NORA Manufacturing Sector Strategic Goals
9278345 - Validation Studies in Occupational ImmunotoxicologyStart Date: 10/1/1999
End Date: 9/30/2011
Principal Investigator (PI)Name: Raymond Biagini
Funded By: NIEHS
Primary Goal Addressed5.0
Secondary Goal AddressedNone
Attributed to Manufacturing50%
Validation Studies in Occupational Immunotoxicology, a continuing, multifaceted project, is addressing the development of occupational asthma and other immunotoxic diseases in numerous industries. Current efforts are focusing on enhancing diagnostic capabilities for occupational hypersensitivity and autoimmune diseases using 3rd generation immunoassays or multiplexed autoantibody analysis for workers exposed to numerous allergens (latex proteins, flour and wheat in the baking industry, as well as other occupational allergens (fel d1), autoimmune toxicants and bioterror agents. This work will address needs in Manufacturing and Health Care and Social Assistance Sectors and is associated with Emergency Preparedness and Response, Immune and Dermal Diseases, Respiratory Disease, and Exposure Assessment Cross-Sectors.
This multifaceted project, addresses numerous aspects of occupational immunotoxicology. There are numerous ongoing and new serodiagnostic studies: 1) Measurement of specific IgE and IgG to wheat, flour dust and alpha-amylase in bakers in collaboration with the University of Utrecht, Utrecht, Netherlands; 2.) Using an assay developed in FY2005, for the multiplexed measurement of antibodies to anthrax, Y. pestis, staphylococcal enterotoxin B, F. tularensis and ricin we are going to measure antibody levels to a novel multivalent vaccine in primates - this study is being done in collaboration with USAMRIID; and 3) The presence of autoantibodies, particularly in high titers and with high affinity, is the first step in diagnosing occupational autoimmune disease. Previous methods involved performing numerous sequential analyses of nuclear autoantibodies (ANA) by enzyme-linked immunosorbent assays (ELISA) or other methods. Recent developments allow for the measurement of 9 ANAs simultaneously using a multiplexed fluorescence covalent microbead immunosorbent assay (FCMIA). We plan to extend these results by measuring the ratios of ANAs to serum levels of IgG, IgA and IgM in sera from systemic lupus erythematosus patients; 4) Using multiplexed methods we developed previously, we plan to continue to measure anti-anthrax PA IgG in sera from anthrax vaccinated US Marines and laboratory response network workers; 5). Allergies to cats are widespread in the US, the major allergen being Fel d1, a protein present in cat saliva and sebaceous gland exudates. Cat owners transport Fel d1 from their homes to public places, mainly by contamination of their clothes. Non-cat owners have potential exposure to cat allergens from this source at the workplace. If these non-cat owners are cat sensitive, these exposures may elicit worsening symptoms of cat allergy. In a new project, we plan to measure personal cat allergen exposure in the workplace and correlate this with symptoms and immunological measurements. BHAB is uniquely qualified and productive in developing new, innovative and creative methodologies to diagnose immune diseases and responses to vaccination to numerous infectious diseases and bioterror vaccines. This is done using new, more efficient methodologies. As such, we are called on by the foremost leaders in these areas for assistance when workloads using older, less efficient technologies either overwhelm their capacities or make projects undoable because of technology limitations. The methods we use are technologically challenging, but our long-term experience in performing them makes us individually unique. For example, the National Immunization Program (NIP) wanted to evaluate the effect of progesterone levels on adverse responses to the FDA cleared anthrax vaccine (AVA). AVA vaccination can elevate antibody levels to 3 anthrax toxins, protective antigen (PA), lethal factor (LF) and edema factor (EF). There were existing tests for PA, but no quantitative tests for LF and EF. We had developed a multiplexed fluorescence covalent microbead immunosorbent assay (FCMIA) to quantitate all 3 toxins simultaneously. Using our FCMIA, we supplied quantitative toxin antibody levels in over 500 subjects in days to the NIP. This would have taken numerous man-years to perform using existing technology and the results would have been qualitative. This project is funded until 2011 and has resulted in over 23 peer-reviewed journal articles and over 55 abstracts presented at national and international meetings since 2000.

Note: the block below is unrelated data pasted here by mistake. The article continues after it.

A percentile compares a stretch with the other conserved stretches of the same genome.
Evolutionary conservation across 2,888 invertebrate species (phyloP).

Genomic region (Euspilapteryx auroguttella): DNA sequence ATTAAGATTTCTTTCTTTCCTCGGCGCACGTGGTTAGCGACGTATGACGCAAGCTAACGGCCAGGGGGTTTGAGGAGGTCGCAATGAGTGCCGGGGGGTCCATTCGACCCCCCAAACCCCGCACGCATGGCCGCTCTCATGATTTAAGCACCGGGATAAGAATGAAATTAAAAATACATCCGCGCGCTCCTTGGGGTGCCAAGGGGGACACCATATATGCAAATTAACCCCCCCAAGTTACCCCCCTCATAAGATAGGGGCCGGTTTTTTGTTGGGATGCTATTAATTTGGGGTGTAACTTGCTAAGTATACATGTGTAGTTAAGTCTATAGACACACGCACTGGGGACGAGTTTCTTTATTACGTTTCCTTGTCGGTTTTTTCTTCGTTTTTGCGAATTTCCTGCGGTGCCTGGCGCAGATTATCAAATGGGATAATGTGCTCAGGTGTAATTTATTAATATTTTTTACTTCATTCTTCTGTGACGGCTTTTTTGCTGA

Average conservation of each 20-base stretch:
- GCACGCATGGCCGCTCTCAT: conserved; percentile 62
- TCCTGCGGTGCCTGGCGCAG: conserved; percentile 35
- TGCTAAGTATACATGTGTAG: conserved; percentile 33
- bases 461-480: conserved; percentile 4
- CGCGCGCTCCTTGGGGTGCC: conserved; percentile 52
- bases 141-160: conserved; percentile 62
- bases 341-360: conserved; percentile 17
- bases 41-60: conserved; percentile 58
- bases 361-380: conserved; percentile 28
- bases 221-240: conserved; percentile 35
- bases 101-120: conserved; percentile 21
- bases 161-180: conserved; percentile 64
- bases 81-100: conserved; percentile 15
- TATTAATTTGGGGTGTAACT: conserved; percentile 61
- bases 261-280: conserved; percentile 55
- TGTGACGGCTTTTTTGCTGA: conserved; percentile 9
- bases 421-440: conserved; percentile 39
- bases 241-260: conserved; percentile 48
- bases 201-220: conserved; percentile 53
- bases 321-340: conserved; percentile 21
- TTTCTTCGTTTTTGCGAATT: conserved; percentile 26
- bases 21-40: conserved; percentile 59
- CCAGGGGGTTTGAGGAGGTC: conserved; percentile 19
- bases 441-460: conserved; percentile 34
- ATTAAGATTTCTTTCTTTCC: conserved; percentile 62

• Conduct internet searches using the ISI Web of Science to determine citation counts for our publications
An estimated 11 million workers in a wide range of industries and occupations are potentially exposed to at least one of the numerous agents known to be associated with the development of occupational asthma or other immunotoxic diseases. Occupational factors have been associated with up to 15% of the disabling asthma cases in the United States, including 1.4 million health care workers potentially exposed to latex products. Immunosuppression from exposure to occupational agents is less well understood. Occupational autoimmune disease has been demonstrated from exposure to occupational and environmental agents such as silica, solvents and ultraviolet radiation. Recent developments have allowed for the introduction of diagnostic instrumentation to detect frank immune diseases and immune system degradation earlier in their progression such that successful interventions can be applied. The immune system can also be used as a sentinel for exposure as specific antibodies can serve as biomarkers of exposure and effect. In general, this project applies state-of-the-art immunodiagnostic techniques to exposed occupational cohorts in order to detect and study immune diseases early in their progression. This project addresses the Healthcare and Social Assistance Strategic Goal 1